Highlights doesn’t seem support different source checking in one window, especially when you want to check one specific subject matter that appears in various sources. LiquidText has sort of “magic” that combines that subject matter from different sources in one window. But LiquidText only has iPadOS version, which is pretty cool with Apple pencil. The website says the Mac and Windows versions are coming soon.

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@ygjose Are you able to get Auto-Excerpt to work from Apple Pencil (double-tap)? I cannot.
I just tried LiquidText again and found the i/f cumbersome. It crashed on me as well. And the export did not seem to provide the excerpts or other features as requested. The potential is high, but the execution (in my experience) is poor. Perhaps I’m using it ‘wrong’ ;-).

Makes me wonder… How are people using LiquidText that it’s featureful and performant?

It’s embarrassing to say, I don’t have Apple pencil. My iPad is very old, so I don’t plan to use it to take notes. I saw a couple of video tutorials of LiquidText. I’m very interested in its features. I’m waiting its Mac version.

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As I’m also building a (plain-text focussed) note-taking & PDF annotation app for the Mac, I’d be very interested if you (or others) could specify in more detail what features/aspects you’d consider as most essential or must haves. Thank you!

@msteffens I’ll know it when I see it! Just kidding.

1st order of business: reliability and universal (iPad + MacOS).
I’d suggest cherrypicking the best features off the apps mentioned here, adding reliabilty where necessary.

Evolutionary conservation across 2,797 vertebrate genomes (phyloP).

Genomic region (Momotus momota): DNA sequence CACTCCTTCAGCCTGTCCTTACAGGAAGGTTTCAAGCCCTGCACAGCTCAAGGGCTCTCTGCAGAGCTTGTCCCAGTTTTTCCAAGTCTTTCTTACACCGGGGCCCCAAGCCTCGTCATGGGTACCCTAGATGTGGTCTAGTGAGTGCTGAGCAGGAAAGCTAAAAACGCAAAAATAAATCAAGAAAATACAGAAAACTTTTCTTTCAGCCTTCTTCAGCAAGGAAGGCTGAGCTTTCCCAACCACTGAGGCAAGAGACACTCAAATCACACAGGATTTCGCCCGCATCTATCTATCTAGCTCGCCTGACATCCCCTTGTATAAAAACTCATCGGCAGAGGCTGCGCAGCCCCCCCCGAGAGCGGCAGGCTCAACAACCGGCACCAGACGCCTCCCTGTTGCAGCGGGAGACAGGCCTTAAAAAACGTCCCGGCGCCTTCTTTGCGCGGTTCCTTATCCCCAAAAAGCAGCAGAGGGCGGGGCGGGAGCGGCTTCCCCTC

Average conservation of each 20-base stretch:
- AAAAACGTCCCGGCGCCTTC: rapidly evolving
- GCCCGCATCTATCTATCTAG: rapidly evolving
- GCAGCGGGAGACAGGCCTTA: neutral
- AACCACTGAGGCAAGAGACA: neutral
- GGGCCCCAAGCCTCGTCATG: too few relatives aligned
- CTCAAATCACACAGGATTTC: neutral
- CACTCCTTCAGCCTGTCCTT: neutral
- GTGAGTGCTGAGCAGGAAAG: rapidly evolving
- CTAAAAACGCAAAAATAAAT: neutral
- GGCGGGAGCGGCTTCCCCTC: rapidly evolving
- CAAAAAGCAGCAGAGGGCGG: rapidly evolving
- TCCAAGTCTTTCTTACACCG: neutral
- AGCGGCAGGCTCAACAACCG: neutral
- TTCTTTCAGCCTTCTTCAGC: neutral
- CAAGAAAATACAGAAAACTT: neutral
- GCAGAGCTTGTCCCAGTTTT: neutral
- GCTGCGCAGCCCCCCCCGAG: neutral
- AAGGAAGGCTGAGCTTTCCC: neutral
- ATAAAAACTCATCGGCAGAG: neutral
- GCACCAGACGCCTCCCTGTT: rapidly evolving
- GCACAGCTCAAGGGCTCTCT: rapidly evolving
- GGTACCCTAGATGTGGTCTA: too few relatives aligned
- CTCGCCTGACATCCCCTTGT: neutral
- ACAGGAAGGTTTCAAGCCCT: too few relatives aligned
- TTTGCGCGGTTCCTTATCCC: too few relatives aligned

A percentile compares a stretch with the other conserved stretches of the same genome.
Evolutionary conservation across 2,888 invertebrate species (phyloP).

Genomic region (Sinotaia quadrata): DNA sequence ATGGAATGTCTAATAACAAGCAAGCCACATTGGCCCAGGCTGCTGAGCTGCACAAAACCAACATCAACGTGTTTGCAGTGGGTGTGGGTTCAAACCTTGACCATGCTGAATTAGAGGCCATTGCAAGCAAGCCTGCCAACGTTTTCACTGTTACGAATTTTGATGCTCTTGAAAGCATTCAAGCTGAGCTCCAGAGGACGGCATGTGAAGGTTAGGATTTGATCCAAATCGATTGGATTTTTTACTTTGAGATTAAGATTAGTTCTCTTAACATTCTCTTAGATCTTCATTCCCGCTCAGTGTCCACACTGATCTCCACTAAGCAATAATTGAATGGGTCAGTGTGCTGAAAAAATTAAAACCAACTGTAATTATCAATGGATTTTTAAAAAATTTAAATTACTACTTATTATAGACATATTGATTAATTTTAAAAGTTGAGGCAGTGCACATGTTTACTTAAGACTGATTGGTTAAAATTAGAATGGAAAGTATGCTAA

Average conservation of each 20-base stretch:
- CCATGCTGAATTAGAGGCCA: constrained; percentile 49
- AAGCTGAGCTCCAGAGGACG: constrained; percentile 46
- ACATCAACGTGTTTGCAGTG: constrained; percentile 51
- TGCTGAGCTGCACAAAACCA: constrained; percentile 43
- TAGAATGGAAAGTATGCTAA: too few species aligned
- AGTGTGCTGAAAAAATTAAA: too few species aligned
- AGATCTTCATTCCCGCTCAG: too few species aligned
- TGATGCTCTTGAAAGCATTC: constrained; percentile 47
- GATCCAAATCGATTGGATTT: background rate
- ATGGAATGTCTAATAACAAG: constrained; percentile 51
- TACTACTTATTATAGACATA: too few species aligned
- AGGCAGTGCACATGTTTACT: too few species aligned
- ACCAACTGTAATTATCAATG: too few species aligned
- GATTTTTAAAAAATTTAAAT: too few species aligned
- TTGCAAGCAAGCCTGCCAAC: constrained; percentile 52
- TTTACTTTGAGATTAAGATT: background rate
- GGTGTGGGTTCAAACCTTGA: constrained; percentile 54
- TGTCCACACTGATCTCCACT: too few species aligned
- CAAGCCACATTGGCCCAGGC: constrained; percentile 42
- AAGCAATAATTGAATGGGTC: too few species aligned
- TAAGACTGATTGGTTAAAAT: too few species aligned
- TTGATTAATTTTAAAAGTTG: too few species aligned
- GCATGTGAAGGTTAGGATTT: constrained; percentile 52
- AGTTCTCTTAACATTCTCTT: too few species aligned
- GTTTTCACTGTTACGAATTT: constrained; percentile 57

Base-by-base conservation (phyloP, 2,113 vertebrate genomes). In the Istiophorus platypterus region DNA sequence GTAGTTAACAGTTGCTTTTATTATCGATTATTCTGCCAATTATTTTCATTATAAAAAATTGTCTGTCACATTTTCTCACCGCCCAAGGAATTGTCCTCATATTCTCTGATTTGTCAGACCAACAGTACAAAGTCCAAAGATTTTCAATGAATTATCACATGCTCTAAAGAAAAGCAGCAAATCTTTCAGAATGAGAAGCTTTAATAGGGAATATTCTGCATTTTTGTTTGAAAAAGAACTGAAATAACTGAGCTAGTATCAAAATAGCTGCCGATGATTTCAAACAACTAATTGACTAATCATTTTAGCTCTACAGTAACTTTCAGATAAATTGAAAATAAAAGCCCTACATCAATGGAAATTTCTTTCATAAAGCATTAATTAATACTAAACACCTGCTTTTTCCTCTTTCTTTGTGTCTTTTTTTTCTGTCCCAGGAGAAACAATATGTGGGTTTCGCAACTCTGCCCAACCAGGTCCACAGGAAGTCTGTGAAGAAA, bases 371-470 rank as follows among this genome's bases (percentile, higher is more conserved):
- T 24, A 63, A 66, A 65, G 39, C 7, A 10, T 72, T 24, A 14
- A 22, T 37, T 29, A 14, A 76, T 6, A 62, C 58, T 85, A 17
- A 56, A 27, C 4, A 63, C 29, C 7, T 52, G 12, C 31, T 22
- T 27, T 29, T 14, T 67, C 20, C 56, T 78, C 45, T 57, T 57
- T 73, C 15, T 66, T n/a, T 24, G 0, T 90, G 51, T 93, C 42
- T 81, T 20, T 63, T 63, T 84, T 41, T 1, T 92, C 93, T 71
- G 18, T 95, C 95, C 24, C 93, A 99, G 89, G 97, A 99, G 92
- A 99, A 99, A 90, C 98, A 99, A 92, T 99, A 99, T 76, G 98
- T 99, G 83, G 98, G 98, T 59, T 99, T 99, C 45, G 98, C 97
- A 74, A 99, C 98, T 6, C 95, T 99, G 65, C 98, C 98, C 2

I’d like to see highlighting by pen without necessity of tapping a menu choice (e.g., for color) and with auto-excerpt to notes and with auto citation of source document with page number.

It should export to Drafts (text) with full text (note + citation).
Ditto mindmap programs - iThoughtsX (and many like MindNode).
Then add support for (e.g.) hypothes.is for notes aggregation and reminders.
Then add support for RoamResearch.com - the new hotness in notes mgmt.

What I’ve just described are several useful (or one complex) workflow where these tools fall down. If you make these workflow(s) seamless, then that’s a great step forward. Perhaps that’s more complex than the app itself, but it’s a very pragmatic goal (IMO).

Good luck!

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@occam, thank you!

While I think that it’s impossible for an app to please everyone (as everyone has slightly different needs & priorities), I very much believe that app’s should strive for good interoperability (e.g., via sound import/export options & ideally support for scripting/automation). This will also allow users to create a personal workflow by combining multiple special-purpose tools (instead of one universal tool that tries to fit all).

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I sometimes get the sense that most PDF annotation products are built from the perspective of the PDF – rather than from the perspective of a user, annotating that PDF.

By way is example, 99% of them see too many taps to change highlight colours, or tools, or don’t treat a single highlight as a separate event from other highlights on the same page – or don’t easily present a way to remember most used colours or tools.

I suspect the point above is why so many of them look virtually the same. PDF front and centre, some form of toolbar on the side(s), or appearing at cursor point, with the standard fare of options in terms of interacting with the PDF. I’d love to see something examining the most typical requirements/approaches regarding annotating (doctor, researcher, teacher, academic, lawyer, student etc.), and having profiles and toolsets presented accordingly… in other words, switching up the paradigm, and starting with the user.

My 2 cents.


Very astute take on the purpose of these apps, in my opinion. Also, thanks for posting the link to that blog post — I always enjoy reading about reading. :slight_smile:


Good points. TY for response.